So, even though I had been enjoying the standard North American diet for my entire adult life and had negative celiac blood tests, given my diagnosis of IPH and confirmation of a slight genetic predisposition for celiac disease, I wanted to fully explore if a gluten free diet might protect my lungs – even if it was only going to help a little bit. I found a nutritionist and naturopath who helped me make sure that I was still getting all the nutrients and calories I need to maintain my health while changing my diet.

I also recognize that if my body has not been able to process gluten in a normal way, that there has probably been a bit of damage done (I’m in my late 40s now), and that it will take time to heal or maybe scarring in my lungs may be too extensive to repair at this point in my life. But the potential positive impact a gluten free diet might have on my lung health far outweighs those considerations. I am willing to forever yearn for a flaky butter croissant if it means my lungs may become more resilient or less susceptible to a bleed or major damage. I have to try if it means giving my lungs a fighting chance.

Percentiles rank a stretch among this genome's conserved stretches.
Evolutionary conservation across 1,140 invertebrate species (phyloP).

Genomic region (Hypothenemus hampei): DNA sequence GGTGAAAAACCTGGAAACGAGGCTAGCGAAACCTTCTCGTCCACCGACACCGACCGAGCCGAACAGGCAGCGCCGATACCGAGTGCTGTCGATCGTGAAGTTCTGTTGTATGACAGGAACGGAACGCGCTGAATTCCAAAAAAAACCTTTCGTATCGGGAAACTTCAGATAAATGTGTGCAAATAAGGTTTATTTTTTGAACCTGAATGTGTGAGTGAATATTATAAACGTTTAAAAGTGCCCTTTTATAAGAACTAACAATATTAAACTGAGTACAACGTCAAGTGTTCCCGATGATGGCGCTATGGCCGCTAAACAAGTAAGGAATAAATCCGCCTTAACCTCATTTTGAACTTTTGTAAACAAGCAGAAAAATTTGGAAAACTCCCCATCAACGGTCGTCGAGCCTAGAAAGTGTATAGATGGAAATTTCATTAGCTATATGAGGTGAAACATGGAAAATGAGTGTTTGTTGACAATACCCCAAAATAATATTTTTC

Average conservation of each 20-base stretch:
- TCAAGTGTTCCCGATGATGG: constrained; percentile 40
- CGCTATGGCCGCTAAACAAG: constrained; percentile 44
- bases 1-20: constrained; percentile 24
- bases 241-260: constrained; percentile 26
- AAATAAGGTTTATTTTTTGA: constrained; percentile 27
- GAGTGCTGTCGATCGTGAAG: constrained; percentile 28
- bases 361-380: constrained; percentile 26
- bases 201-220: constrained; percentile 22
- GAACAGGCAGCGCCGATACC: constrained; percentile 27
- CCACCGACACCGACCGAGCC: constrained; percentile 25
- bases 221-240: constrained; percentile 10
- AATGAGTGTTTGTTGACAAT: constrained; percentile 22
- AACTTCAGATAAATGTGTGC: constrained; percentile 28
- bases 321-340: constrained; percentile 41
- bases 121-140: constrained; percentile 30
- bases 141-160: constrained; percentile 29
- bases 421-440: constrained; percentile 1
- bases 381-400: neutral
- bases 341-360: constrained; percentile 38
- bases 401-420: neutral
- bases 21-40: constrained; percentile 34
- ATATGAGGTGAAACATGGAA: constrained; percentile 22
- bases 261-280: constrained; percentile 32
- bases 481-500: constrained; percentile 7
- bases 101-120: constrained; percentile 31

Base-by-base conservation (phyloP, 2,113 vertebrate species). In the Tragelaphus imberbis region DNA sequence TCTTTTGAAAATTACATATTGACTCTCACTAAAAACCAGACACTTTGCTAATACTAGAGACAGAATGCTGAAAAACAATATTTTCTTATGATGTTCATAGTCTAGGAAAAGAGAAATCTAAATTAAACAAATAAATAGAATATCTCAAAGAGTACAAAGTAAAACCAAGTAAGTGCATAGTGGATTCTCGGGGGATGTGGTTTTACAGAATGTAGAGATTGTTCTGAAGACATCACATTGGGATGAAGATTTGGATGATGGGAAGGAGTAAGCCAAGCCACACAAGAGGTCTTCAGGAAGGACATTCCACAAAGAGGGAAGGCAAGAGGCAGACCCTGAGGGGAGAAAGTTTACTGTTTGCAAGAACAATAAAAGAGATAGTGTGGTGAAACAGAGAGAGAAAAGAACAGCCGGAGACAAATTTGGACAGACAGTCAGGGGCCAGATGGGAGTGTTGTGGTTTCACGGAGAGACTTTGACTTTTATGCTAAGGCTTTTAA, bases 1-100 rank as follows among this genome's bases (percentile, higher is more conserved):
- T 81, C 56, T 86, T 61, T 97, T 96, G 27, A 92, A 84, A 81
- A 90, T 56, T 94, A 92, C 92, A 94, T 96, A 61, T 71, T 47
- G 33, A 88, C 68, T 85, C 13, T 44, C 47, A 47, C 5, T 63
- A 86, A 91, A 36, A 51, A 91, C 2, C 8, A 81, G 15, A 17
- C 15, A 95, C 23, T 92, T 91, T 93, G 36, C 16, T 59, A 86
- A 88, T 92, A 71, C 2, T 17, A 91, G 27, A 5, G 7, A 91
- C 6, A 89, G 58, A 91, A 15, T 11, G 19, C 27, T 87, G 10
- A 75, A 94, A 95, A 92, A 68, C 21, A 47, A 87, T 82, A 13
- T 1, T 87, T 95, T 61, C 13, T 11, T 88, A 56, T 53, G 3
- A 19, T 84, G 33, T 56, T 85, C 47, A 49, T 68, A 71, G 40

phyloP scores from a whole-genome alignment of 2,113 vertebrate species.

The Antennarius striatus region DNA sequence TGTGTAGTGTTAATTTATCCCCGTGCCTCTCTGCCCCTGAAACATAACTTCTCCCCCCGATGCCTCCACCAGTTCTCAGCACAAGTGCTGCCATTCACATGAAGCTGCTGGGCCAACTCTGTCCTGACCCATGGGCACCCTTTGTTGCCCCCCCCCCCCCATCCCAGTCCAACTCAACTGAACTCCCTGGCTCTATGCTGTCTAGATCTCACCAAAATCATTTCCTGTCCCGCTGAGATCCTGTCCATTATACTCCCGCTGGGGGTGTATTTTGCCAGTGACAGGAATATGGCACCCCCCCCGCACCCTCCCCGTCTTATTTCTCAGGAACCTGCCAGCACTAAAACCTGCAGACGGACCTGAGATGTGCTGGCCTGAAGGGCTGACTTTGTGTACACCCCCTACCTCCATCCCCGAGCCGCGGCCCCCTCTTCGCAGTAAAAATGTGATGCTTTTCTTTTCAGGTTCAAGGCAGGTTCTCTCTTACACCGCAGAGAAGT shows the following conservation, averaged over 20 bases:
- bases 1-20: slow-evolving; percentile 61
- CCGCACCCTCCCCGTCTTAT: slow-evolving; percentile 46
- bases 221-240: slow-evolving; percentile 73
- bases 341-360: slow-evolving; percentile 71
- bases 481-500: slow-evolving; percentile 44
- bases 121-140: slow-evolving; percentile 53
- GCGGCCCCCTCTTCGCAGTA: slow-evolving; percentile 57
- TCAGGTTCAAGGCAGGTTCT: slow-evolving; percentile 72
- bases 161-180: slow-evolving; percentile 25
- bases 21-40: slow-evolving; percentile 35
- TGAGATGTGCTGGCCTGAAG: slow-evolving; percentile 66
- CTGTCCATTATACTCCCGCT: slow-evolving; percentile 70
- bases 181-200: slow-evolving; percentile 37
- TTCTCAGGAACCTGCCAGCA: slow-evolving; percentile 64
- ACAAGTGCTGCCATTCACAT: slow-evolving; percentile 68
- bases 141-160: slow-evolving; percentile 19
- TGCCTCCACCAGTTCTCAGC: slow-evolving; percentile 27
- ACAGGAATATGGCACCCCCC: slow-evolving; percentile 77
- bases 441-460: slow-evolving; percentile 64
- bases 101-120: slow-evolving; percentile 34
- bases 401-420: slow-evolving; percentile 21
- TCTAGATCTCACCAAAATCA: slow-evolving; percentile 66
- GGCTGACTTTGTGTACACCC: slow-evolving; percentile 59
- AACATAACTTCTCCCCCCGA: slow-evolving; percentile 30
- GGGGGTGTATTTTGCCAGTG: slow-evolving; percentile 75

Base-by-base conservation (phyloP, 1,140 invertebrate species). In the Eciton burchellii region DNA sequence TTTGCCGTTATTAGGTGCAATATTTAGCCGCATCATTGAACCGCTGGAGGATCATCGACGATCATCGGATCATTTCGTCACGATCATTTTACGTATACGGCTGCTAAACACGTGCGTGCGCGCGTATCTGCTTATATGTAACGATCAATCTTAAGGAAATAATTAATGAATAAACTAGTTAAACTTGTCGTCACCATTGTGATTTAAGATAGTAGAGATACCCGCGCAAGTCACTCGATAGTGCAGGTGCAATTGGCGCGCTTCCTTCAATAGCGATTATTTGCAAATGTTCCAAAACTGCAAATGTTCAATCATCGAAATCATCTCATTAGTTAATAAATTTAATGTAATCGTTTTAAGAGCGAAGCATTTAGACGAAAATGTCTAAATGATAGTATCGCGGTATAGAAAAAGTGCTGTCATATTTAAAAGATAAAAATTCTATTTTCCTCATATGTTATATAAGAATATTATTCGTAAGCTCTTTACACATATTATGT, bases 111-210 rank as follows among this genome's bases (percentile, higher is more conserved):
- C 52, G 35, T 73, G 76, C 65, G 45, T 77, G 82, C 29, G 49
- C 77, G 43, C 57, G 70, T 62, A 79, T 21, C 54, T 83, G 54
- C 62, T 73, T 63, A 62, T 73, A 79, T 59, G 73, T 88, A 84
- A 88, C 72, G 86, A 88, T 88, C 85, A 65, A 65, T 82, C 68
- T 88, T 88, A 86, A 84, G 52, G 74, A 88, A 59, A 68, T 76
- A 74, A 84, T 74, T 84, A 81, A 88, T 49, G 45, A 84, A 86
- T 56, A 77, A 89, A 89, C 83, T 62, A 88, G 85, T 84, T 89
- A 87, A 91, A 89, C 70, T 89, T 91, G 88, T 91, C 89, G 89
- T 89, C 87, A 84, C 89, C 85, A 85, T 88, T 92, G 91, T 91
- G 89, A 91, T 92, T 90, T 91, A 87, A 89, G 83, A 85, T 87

For those of you who are reading my post; I encourage you to keep looking for your own answers, they are out there. Seek out support and share resources. For me, the online community has been a life line during the pandemic with groups like the IPH support group, and the Canadian Pulmonary Fibrosis Foundation and Pulmonary Fibrosis Foundation both offering virtual support groups. I continue to work from home and my plan is to continue with my story medical story here on this blog soon. Stay tuned to find out if Moe is still around….

Image by Aliko Sunawang from Pixabay

2 thoughts on “Listen

  1. Your research about your own health is helping others Keep on being an advocate for them and more importantly for yourself.God bless you ❤️

    Liked by 1 person